Eitay Mack, an Israeli activist and lawyer who has led the fight against arms sales to human rights violators, condemned the Foreign Ministry’s statement.

“How’s the Israeli public supposed to resolve the contradiction between the Myanmar ambassador and the Foreign Ministry? Why is the Foreign Ministry incapable of putting out a statement that is simple and morally correct, that the State of Israel has permanently frozen defense exports, of every type, to Myanmar?” Mack said in a message to The Times of Israel.

On Monday night, a group of Israeli activists and lawmakers from both left- and right-wing parties staged a protest outside the Knesset, calling for Israel to halt arms sales to Myanmar.

Last month, hundreds of religious leaders in the United States signed a petition calling on Israel to stop exporting weapons to Myanmar over the Asian nation’s treatment of its Muslim Rohingya population.

Their letter joined one written weeks before by dozens of Israeli rabbis and community leaders, including a former government minister, who called for an end to the arms sales and the passage of a law that would forbid defense exports to countries that commit gross human rights violations.

The Defense Ministry is directly responsible for the oversight of arms sales, but the Foreign Ministry also weighs in on the decisions of which countries can receive Israeli arms.

Israel’s defense exports are largely secret, with the list of countries to which Israeli firms can sell weapons kept classified.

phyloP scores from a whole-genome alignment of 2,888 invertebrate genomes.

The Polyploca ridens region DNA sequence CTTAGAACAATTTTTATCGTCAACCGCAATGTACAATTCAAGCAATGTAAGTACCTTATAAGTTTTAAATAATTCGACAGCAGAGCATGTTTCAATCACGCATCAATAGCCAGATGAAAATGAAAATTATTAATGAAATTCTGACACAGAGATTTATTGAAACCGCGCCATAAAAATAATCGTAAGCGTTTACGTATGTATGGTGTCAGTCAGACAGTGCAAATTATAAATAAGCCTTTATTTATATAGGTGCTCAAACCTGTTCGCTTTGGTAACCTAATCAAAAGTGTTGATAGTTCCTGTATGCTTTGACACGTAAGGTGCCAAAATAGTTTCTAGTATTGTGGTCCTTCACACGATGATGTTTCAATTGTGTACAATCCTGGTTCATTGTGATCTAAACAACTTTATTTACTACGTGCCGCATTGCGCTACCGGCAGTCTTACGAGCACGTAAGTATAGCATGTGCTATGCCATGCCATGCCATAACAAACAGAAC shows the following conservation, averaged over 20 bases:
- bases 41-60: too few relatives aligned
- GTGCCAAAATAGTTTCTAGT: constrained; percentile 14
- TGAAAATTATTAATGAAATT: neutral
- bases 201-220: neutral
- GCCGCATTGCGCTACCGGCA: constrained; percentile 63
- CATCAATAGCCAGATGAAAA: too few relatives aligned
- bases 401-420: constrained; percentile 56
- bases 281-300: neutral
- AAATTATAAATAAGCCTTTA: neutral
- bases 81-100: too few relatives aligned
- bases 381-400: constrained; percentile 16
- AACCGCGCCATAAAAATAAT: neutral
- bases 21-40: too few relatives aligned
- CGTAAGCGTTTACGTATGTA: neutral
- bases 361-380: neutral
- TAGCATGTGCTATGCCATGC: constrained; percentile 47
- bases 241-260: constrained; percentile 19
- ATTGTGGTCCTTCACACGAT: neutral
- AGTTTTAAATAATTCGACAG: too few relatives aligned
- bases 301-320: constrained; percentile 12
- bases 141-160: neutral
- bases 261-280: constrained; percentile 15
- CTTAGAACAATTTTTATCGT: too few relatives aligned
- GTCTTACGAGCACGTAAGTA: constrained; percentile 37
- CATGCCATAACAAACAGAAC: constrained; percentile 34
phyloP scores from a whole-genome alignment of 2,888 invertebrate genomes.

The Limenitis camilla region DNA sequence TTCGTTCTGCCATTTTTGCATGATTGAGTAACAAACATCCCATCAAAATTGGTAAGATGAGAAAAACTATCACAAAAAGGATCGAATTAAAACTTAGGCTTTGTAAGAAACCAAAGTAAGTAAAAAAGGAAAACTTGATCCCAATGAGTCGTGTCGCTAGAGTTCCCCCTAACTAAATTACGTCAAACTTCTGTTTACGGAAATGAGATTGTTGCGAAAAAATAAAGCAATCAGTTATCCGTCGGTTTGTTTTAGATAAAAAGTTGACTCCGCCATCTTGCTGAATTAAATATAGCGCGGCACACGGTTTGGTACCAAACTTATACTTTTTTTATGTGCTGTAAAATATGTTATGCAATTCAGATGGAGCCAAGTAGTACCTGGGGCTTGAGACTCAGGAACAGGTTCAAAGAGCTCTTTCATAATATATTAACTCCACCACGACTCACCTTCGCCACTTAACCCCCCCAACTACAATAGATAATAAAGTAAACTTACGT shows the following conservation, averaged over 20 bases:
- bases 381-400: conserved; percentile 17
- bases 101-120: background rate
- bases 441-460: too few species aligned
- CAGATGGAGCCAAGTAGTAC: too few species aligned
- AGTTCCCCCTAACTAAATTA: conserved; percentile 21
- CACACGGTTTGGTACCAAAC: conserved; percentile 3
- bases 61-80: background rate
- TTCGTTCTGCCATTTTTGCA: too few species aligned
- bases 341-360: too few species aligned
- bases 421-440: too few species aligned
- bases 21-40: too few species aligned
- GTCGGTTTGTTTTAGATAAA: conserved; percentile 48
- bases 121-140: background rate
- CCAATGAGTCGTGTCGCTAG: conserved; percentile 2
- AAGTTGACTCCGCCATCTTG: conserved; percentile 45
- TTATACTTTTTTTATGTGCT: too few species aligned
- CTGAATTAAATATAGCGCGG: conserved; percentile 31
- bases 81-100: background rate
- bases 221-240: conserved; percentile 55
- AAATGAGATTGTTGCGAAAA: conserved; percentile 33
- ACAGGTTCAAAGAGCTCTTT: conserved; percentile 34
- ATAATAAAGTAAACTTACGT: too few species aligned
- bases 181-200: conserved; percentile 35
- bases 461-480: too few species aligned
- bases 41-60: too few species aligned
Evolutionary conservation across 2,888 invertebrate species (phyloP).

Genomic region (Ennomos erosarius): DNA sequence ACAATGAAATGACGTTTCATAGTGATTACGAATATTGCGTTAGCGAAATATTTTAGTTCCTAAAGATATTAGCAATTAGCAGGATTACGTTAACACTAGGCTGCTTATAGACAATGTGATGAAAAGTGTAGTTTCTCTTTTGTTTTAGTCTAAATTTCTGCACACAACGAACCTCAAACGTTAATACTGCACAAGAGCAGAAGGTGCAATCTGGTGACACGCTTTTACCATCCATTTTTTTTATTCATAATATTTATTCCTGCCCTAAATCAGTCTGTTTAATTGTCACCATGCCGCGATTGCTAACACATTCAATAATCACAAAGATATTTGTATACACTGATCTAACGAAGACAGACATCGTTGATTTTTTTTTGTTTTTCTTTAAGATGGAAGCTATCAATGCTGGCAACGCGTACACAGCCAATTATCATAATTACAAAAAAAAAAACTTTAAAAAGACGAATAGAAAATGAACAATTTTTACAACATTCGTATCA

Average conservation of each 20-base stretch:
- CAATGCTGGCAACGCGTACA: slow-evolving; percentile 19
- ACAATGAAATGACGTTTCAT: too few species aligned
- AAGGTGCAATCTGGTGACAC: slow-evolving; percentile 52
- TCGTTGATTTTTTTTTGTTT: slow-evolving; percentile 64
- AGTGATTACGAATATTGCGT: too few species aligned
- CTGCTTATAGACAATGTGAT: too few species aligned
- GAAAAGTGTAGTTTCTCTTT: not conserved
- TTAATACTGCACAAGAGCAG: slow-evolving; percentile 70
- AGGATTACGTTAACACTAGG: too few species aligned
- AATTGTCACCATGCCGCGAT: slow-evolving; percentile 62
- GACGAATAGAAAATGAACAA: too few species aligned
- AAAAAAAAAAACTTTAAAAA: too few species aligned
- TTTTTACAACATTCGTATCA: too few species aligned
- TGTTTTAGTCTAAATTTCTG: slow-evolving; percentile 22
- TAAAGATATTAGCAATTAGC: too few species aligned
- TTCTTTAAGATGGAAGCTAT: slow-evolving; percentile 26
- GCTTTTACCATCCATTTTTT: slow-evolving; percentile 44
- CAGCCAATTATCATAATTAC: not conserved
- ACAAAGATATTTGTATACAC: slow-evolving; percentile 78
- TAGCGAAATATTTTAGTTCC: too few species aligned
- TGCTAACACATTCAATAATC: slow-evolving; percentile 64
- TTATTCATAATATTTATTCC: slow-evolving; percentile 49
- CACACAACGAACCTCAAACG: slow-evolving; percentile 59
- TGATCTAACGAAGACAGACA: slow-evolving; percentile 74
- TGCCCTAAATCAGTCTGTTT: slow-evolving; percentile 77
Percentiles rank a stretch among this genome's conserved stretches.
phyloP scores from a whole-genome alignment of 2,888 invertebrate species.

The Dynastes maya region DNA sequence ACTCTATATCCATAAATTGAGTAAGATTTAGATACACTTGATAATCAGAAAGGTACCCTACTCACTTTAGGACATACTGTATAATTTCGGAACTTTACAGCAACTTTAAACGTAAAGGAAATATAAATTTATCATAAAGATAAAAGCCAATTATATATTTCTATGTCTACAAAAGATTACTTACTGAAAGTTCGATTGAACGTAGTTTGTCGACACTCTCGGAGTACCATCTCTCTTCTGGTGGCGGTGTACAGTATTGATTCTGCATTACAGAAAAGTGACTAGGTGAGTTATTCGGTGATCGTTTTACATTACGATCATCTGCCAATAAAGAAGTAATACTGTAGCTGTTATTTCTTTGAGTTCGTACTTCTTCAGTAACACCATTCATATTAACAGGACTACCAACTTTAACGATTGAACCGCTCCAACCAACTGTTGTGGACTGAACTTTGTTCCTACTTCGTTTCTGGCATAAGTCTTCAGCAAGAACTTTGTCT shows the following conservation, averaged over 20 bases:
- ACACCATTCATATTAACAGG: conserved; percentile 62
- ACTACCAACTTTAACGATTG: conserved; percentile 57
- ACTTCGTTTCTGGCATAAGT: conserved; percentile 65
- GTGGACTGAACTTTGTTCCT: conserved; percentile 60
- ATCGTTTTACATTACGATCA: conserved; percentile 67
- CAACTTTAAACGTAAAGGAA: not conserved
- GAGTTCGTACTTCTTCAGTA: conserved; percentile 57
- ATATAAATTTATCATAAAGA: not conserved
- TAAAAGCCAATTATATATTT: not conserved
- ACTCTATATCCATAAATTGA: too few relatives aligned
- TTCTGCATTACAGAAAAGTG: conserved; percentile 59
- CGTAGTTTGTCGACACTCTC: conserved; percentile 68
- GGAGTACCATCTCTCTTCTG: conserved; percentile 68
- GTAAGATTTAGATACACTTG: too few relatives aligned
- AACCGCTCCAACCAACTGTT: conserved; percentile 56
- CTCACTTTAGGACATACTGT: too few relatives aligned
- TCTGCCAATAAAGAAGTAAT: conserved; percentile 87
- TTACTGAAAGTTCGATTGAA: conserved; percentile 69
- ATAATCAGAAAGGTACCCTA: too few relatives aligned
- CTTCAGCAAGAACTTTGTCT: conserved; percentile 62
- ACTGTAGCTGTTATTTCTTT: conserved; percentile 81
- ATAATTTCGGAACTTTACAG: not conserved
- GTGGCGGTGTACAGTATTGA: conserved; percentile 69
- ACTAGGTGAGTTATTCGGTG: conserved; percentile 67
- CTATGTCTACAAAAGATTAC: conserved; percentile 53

However, in the case of Myanmar, that secrecy was not an issue as most of the proof came from public and highly visible statements made by an Israeli company that sold defense technology to Myanmar and by the country’s own commander-in-chief, Min Aung Hlaing. The Defense Ministry also has three publicly acknowledged positions for officials who facilitate arms sales to Myanmar and other countries in South Asia.

Following a 2015 visit to Israel, Hlaing announced that his country was purchasing the Super Dvora III patrol boat, which is manufactured by the government-owned Israel Aerospace Industries.

Last year, the Israeli defense contractor TAR Ideal Concepts also announced that its CornerShot, a gun extension that allows the user to shoot around corners, was “now in service in Myanmar’s Special Operations Task Force.”

In September activists petitioned the government to cease exports to Myanmar.